Ypsilanti officials to explore traffic calming measures on four main roads in the city
Staff from the town of Ypsilanti and partners in the region will test design concepts this summer to calm traffic and improve pedestrian and cyclist safety on four stretches of road.
The city collaborates with the Washtenaw Area Transportation Study (WATS) and Saint Joseph Mercy Ann Arbor study possible traffic calming measures on Second Avenue between Michigan Avenue and Monroe Street; Cross Street between Prospect Road and River Street; Prospect Road from Cross at the northern end of the city limits; and North Mansfield Street from Washtenaw Avenue to Congress Street.
These areas have been targeted due to recurring complaints of speeding and other dangerous driver behavior, and repeated requests to improve safety along these routes.
Bonnie Wessler, project manager for Ypsilanti’s utilities department, says that all of these areas are “higher capacity streets that carry a relatively large volume of traffic and are major routes in and out of town or areas. neighborhoods of the community ”.
“Vehicle speed definitely has an impact on how safe people feel to be able to walk or cycle somewhere,” she says. “And the speed of vehicles absolutely contributes to the level of injury in an accident. We want all legal users of the road to feel safe.”
The effort was modeled on a similar project carried out by WATS in Chelsea.
“They did low cost tactical interventions in several streets over there and partnered up with St. Joe Chelsea,” says Wessler. “It was such a success that we wanted to replicate it here.”
It made sense for the local health care system to partner with the project given that many hospital workers live or travel in Ypsilanti, she said.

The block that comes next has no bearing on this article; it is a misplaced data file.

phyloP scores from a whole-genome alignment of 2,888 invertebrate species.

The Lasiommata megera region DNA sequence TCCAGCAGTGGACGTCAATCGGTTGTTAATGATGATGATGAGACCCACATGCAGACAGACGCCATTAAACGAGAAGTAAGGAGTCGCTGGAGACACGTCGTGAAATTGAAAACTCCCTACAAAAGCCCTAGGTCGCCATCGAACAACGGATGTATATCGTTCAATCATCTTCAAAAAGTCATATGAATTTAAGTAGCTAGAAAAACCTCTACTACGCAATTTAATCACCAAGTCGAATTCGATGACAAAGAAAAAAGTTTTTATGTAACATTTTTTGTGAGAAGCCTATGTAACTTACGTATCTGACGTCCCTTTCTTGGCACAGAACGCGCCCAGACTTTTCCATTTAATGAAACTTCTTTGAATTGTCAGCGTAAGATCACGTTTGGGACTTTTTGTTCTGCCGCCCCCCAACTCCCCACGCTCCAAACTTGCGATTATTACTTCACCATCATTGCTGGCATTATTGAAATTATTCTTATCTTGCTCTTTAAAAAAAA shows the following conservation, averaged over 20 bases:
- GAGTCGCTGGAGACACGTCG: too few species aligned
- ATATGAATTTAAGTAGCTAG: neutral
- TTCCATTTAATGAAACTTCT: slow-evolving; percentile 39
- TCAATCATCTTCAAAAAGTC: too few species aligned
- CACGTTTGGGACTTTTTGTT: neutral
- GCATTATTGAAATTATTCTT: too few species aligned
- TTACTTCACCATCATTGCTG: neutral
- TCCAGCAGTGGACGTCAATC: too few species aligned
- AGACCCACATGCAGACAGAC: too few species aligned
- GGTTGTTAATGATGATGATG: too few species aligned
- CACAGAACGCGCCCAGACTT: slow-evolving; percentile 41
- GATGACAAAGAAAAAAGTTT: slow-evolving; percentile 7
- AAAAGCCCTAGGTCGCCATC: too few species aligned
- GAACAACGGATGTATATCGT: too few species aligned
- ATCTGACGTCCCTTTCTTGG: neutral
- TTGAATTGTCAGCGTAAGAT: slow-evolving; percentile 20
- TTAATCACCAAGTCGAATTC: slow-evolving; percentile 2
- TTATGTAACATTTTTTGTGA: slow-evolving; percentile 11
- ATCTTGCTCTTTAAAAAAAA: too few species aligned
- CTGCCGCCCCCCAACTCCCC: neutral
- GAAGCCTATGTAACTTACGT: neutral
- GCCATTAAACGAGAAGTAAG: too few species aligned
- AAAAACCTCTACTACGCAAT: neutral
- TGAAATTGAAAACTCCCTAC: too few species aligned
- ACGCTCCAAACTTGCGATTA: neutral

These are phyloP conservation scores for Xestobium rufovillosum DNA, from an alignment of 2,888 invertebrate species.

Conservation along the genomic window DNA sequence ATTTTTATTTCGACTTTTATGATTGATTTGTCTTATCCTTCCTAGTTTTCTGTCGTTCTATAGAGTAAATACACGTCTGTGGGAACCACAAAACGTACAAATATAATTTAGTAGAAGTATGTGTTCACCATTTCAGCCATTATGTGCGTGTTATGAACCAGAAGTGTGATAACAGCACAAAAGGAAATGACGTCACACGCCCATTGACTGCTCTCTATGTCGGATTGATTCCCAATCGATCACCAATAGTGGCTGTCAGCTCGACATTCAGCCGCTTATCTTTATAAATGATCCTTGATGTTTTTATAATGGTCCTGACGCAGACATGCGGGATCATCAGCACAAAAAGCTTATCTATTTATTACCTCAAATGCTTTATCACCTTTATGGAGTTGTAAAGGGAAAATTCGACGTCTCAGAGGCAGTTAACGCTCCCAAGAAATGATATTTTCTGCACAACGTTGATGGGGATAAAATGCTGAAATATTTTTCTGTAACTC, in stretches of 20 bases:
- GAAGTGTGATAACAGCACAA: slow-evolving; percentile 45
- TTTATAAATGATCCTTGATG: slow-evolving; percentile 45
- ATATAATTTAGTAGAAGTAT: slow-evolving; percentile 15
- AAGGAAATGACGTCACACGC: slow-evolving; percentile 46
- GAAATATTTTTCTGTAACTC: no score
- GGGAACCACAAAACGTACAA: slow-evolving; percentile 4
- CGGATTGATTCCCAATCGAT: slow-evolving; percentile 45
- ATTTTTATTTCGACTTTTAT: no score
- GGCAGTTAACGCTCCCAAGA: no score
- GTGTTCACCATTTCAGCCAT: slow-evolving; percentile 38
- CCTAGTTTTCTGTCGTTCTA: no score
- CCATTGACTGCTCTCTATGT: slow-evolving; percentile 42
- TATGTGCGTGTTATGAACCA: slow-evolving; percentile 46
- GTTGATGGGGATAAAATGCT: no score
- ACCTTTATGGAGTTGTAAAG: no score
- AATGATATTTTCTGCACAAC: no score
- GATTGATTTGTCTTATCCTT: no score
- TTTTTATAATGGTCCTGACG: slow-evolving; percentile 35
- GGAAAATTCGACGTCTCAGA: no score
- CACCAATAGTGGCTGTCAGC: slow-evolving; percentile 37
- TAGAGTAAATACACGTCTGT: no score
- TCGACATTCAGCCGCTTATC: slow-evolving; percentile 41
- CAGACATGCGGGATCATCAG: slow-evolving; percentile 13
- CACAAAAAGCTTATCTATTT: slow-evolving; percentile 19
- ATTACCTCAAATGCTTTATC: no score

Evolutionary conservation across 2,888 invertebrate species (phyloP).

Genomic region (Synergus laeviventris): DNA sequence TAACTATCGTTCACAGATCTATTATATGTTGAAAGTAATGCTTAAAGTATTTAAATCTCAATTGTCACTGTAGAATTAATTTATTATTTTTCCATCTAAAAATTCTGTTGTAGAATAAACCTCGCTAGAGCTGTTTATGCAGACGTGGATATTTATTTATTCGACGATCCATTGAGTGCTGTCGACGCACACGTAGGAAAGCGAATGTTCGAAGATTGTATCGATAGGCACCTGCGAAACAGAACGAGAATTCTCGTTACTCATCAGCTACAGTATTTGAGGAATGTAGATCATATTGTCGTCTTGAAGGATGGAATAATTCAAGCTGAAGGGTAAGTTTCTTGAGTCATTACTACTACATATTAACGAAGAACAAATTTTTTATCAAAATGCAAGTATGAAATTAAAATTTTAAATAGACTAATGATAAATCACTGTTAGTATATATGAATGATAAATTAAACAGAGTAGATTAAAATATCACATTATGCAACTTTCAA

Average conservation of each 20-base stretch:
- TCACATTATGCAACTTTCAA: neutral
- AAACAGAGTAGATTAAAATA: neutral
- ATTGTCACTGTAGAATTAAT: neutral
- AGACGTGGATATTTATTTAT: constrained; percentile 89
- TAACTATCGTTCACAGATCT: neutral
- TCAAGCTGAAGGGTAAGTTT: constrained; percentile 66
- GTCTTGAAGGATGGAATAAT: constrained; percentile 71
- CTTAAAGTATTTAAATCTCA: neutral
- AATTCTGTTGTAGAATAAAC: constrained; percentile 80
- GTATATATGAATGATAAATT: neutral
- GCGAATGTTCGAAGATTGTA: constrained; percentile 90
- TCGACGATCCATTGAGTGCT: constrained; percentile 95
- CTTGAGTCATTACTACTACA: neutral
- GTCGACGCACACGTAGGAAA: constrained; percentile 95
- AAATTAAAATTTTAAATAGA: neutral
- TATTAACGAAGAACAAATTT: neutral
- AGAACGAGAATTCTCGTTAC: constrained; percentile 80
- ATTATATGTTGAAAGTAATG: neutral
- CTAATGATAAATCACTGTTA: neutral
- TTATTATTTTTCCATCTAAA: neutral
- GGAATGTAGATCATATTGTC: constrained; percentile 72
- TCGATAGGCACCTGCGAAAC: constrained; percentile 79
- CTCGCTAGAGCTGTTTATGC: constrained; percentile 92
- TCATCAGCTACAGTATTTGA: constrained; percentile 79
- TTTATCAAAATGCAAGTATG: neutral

Wessler said city staff will send out flyers to solicit the opinions of residents in target areas on proposed solutions. As the list of treatments is reduced to the best for each zone, the districts will receive a second mailing.
“We don’t want to put something on the street for someone they don’t want or that doesn’t work, or maybe they’ve seen somewhere else and don’t believe it will work here,” Wessler says. “A lot of these treatments we’re testing are relatively new to road safety, maybe around ten years old.”
She says when the roundabouts were first built in the area, they looked new and unfamiliar, and some of the new traffic calming treatments may look new as well.
For example, a “walkway” treatment already in use in the city uses pedestrian signage on either side of the roadway and thin plastic “drop posts” attached to the ground that bounce even after being hit once or twice.
“This visually makes the roadway narrower, even if the traffic lanes are perfectly sufficient for vehicular traffic,” says Wessler. “But because it visually narrows the road, it draws the driver’s attention to the crosswalk where pedestrians can legally cross and helps the driver drive slowly and navigate carefully.”
Project updates will be available on miwats.org/route-ypsilanti.
Sarah Rigg is a freelance writer and editor in Ypsilanti township and project manager for On the Ypsilanti field. She joined Focus as a news editor in early 2017 and occasionally contributes to other Broadcast media group publications. You can reach her at [email protected].
Photo courtesy of the city of Ypsilanti.